I have found with my children that while the breathing activities help when they’re throwing a fit, the physical activities work really well when we’re just having a bad day.
I can’t get my kids to do these activities in the middle of throwing a fit, BUT if I can sense that everyone is about to implode, I’ll try to get them to do some whole body movement activities.
Cross your legs and wrap your arms around yourself to make a pretzel. Once you’re all twisted up, give yourself a big squeeze.
Push the Wall
Find a flat, sturdy wall with nothing hanging on it.
Push against the wall really hard for 20 seconds and then release.
Repeat a few times.
Press the palms of your hands firmly together and count to 20. When you let go, your hands will act as if they’re still stuck together.
Fill a wheelbarrow with some heavy items (rocks or logs) and push it around the yard. The pushing sensation is a great full-body activity.
Sensory Activities to Calm Down
To be honest, sensory activities are ones that we haven’t quite delved into, other than meditation.
However, Theo has been having a LOT of difficulties transitioning to bedtime and I want to make him a calm down sensory bin to help him with the transition.
We have seen a play-based counselor a few times with Theo. One of the things she recommended was meditation.
Theo was having a really difficult time calming down one night and I thought about trying meditation.
I told him we were playing a game and had him close his eyes.
I said to picture a black piece of paper with a white circle piece of paper on it. Then, I had him ‘move’ the white circle up, down, and around on the black piece of paper.
All that time, I reminded him to take big, deep breaths.
It worked pretty well, and I was really amazed at how well he calmed down!
A sensory bottle is something else that we haven’t tried yet but I want to make one because I have heard such great things about them.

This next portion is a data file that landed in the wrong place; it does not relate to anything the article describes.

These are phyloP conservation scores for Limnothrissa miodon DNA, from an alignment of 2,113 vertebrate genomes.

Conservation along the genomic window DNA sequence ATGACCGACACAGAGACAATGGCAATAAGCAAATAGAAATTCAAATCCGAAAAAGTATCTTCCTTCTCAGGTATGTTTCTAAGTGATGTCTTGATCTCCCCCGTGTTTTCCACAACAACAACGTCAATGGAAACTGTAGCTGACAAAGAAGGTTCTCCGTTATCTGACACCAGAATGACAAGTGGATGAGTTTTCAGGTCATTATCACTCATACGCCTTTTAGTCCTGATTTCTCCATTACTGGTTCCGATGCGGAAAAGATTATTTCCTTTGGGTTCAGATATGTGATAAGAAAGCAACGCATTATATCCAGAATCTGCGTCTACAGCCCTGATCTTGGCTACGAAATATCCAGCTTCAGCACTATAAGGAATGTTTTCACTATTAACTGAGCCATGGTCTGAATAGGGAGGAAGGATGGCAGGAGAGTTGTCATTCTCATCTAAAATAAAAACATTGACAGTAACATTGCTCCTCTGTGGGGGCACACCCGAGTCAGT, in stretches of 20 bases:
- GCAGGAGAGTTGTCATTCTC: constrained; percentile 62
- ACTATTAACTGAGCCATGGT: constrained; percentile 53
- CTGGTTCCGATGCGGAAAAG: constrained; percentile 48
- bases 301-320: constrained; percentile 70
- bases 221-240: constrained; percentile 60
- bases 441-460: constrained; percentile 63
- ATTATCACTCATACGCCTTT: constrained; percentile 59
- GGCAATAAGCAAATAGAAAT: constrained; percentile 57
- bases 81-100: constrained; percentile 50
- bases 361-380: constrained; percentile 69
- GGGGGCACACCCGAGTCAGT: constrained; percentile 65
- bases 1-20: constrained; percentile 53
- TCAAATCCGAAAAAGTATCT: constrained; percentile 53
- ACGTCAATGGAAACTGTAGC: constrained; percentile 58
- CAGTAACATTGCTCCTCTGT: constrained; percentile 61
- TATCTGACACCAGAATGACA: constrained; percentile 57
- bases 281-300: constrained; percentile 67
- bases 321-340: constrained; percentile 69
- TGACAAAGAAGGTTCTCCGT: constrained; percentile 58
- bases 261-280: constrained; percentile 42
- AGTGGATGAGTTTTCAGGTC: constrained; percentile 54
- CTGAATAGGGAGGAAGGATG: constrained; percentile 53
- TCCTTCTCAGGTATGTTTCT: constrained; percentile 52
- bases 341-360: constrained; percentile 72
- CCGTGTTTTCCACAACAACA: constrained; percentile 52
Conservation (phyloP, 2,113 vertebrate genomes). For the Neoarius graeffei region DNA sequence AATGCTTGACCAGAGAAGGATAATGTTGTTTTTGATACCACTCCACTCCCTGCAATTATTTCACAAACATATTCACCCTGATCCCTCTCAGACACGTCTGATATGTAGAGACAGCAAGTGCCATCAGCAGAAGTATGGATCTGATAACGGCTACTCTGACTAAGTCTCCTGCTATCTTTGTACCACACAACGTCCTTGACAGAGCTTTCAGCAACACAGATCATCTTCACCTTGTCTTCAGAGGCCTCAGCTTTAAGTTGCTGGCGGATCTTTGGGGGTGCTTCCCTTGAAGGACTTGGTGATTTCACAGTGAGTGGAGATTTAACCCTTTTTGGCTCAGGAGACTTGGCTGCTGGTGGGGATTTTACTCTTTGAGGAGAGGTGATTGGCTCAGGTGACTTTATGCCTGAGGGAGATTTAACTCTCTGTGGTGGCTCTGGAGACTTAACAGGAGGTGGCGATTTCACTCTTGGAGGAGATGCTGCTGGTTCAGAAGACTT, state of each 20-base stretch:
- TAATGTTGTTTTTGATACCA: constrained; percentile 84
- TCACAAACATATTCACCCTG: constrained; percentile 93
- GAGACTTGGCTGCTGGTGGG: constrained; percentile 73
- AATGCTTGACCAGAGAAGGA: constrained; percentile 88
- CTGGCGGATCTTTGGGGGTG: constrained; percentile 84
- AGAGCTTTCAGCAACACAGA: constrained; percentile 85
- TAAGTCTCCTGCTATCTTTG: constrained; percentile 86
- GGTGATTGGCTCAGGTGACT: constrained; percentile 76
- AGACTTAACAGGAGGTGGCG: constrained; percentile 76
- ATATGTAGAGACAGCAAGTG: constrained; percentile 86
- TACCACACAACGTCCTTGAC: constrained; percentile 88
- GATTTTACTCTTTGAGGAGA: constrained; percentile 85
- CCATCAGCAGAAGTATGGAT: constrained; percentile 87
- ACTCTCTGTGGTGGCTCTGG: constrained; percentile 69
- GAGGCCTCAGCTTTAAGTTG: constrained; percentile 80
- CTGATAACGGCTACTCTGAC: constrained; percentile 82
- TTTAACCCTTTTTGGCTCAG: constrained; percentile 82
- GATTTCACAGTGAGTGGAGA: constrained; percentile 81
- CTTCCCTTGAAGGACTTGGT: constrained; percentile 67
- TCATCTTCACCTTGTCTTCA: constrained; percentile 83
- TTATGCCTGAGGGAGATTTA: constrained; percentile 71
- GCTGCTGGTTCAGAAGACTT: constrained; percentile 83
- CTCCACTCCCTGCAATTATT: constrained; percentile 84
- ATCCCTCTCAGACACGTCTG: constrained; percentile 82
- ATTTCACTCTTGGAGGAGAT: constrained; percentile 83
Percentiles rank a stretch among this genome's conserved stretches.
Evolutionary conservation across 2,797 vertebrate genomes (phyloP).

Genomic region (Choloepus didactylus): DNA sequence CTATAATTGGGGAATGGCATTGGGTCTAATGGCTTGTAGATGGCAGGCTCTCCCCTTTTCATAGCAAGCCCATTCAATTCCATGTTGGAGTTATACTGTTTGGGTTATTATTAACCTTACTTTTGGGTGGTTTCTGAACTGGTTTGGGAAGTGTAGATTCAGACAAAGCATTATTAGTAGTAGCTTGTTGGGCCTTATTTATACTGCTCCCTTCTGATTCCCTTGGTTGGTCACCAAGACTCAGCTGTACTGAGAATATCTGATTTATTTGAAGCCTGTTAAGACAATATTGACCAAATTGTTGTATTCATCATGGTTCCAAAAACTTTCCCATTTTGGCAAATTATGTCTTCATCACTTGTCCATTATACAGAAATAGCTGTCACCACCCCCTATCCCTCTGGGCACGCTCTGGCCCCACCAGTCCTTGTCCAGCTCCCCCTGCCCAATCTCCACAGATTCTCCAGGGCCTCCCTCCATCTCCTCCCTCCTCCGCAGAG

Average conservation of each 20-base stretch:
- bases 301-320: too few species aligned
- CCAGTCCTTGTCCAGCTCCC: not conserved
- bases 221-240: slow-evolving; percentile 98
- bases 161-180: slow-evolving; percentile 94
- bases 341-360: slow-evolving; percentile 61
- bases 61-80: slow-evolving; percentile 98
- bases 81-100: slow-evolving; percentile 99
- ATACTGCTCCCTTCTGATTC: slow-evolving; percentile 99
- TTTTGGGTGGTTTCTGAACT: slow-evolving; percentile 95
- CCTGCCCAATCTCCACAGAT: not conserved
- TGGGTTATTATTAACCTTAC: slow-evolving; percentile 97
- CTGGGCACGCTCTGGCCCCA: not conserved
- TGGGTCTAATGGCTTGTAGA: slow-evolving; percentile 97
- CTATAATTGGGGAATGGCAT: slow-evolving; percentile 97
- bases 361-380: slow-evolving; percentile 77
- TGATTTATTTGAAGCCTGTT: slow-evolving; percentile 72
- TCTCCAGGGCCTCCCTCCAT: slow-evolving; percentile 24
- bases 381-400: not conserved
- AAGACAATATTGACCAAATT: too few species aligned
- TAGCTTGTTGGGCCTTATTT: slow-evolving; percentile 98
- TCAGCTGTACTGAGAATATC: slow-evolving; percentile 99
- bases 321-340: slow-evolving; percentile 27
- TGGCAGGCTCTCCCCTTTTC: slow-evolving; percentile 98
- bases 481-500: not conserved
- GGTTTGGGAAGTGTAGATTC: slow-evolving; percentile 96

You can click here to find instructions on how to make a sensory bottle.
Or you can buy one here!
Stress putty (which is a play dough like substance) and stress balls work similarly. They are great for relieving stress and helping children calm down.
Since Theo has been having such a hard time winding down at bedtime, I want to make a calm down bin for him with some of these sensory items in it.
I think having him do it for even just ten minutes before he starts his bedtime routine would be a huge improvement.
Calm Down Books for Young Children
I hope this helps and please let me know if you try any of these activities!
1. Teach While Calm: Be sure to teach your child the skills to calm down when they are calm and in good spirits. Read a book about calming down and talk through the different activities they can do when they're feeling upset.
2. Practice While Upset: Help your little one practice these skills when they're upset. You will have to walk them through what to do. Give them lots of praise when they successfully calm down!
3. Use Action Phrases: Use action phrases to help your children calm down. Instead of telling them to calm down, give them instructions to perform the calming technique you want them to try.
4. Identify Their Emotion: It can take a while for children to understand their emotions. Naming their emotion for them every time they're upset will help them to figure it out faster the next time.
DEEP BREATHING ACTIVITIES
PHYSICAL WHOLE BODY ACTIVITIES
*Push the wall
*Stress putty or stress ball
As an Amazon Associate and member of other affiliate programs, I earn from qualifying purchases.